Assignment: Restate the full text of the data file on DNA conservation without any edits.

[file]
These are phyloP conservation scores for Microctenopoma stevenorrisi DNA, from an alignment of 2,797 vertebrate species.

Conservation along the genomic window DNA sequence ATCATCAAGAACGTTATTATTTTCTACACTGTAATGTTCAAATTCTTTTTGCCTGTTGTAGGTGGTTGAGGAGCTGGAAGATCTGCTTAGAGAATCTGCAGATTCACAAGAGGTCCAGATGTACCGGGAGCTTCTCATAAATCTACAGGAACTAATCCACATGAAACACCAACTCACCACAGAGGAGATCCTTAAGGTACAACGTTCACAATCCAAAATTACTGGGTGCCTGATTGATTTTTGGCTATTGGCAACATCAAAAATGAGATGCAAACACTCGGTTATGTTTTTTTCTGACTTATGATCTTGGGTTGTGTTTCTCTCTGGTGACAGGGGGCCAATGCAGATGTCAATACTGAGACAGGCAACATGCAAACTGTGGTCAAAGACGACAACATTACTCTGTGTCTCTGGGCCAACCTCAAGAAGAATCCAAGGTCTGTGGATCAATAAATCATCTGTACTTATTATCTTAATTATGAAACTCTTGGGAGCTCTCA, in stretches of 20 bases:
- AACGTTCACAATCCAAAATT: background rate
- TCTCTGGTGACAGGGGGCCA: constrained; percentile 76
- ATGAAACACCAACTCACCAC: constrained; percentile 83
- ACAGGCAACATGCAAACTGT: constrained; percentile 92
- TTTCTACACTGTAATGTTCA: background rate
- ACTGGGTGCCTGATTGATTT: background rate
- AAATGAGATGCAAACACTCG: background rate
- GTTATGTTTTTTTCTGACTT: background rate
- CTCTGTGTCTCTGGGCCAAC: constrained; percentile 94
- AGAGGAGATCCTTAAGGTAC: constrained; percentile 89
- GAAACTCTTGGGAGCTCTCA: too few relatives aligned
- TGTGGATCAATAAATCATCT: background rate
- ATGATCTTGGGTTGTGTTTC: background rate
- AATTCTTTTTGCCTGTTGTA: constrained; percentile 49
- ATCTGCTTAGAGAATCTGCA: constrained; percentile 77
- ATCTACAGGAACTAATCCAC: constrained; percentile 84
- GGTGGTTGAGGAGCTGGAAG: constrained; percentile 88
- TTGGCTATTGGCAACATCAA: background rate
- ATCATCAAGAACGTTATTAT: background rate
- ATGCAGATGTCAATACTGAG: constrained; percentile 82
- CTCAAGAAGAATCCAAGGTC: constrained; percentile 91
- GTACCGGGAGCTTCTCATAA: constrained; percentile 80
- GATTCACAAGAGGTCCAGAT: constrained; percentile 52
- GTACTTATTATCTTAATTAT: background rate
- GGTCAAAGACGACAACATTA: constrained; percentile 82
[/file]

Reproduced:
These are phyloP conservation scores for Microctenopoma stevenorrisi DNA, from an alignment of 2,797 vertebrate species.

Conservation along the genomic window DNA sequence ATCATCAAGAACGTTATTATTTTCTACACTGTAATGTTCAAATTCTTTTTGCCTGTTGTAGGTGGTTGAGGAGCTGGAAGATCTGCTTAGAGAATCTGCAGATTCACAAGAGGTCCAGATGTACCGGGAGCTTCTCATAAATCTACAGGAACTAATCCACATGAAACACCAACTCACCACAGAGGAGATCCTTAAGGTACAACGTTCACAATCCAAAATTACTGGGTGCCTGATTGATTTTTGGCTATTGGCAACATCAAAAATGAGATGCAAACACTCGGTTATGTTTTTTTCTGACTTATGATCTTGGGTTGTGTTTCTCTCTGGTGACAGGGGGCCAATGCAGATGTCAATACTGAGACAGGCAACATGCAAACTGTGGTCAAAGACGACAACATTACTCTGTGTCTCTGGGCCAACCTCAAGAAGAATCCAAGGTCTGTGGATCAATAAATCATCTGTACTTATTATCTTAATTATGAAACTCTTGGGAGCTCTCA, in stretches of 20 bases:
- AACGTTCACAATCCAAAATT: background rate
- TCTCTGGTGACAGGGGGCCA: constrained; percentile 76
- ATGAAACACCAACTCACCAC: constrained; percentile 83
- ACAGGCAACATGCAAACTGT: constrained; percentile 92
- TTTCTACACTGTAATGTTCA: background rate
- ACTGGGTGCCTGATTGATTT: background rate
- AAATGAGATGCAAACACTCG: background rate
- GTTATGTTTTTTTCTGACTT: background rate
- CTCTGTGTCTCTGGGCCAAC: constrained; percentile 94
- AGAGGAGATCCTTAAGGTAC: constrained; percentile 89
- GAAACTCTTGGGAGCTCTCA: too few relatives aligned
- TGTGGATCAATAAATCATCT: background rate
- ATGATCTTGGGTTGTGTTTC: background rate
- AATTCTTTTTGCCTGTTGTA: constrained; percentile 49
- ATCTGCTTAGAGAATCTGCA: constrained; percentile 77
- ATCTACAGGAACTAATCCAC: constrained; percentile 84
- GGTGGTTGAGGAGCTGGAAG: constrained; percentile 88
- TTGGCTATTGGCAACATCAA: background rate
- ATCATCAAGAACGTTATTAT: background rate
- ATGCAGATGTCAATACTGAG: constrained; percentile 82
- CTCAAGAAGAATCCAAGGTC: constrained; percentile 91
- GTACCGGGAGCTTCTCATAA: constrained; percentile 80
- GATTCACAAGAGGTCCAGAT: constrained; percentile 52
- GTACTTATTATCTTAATTAT: background rate
- GGTCAAAGACGACAACATTA: constrained; percentile 82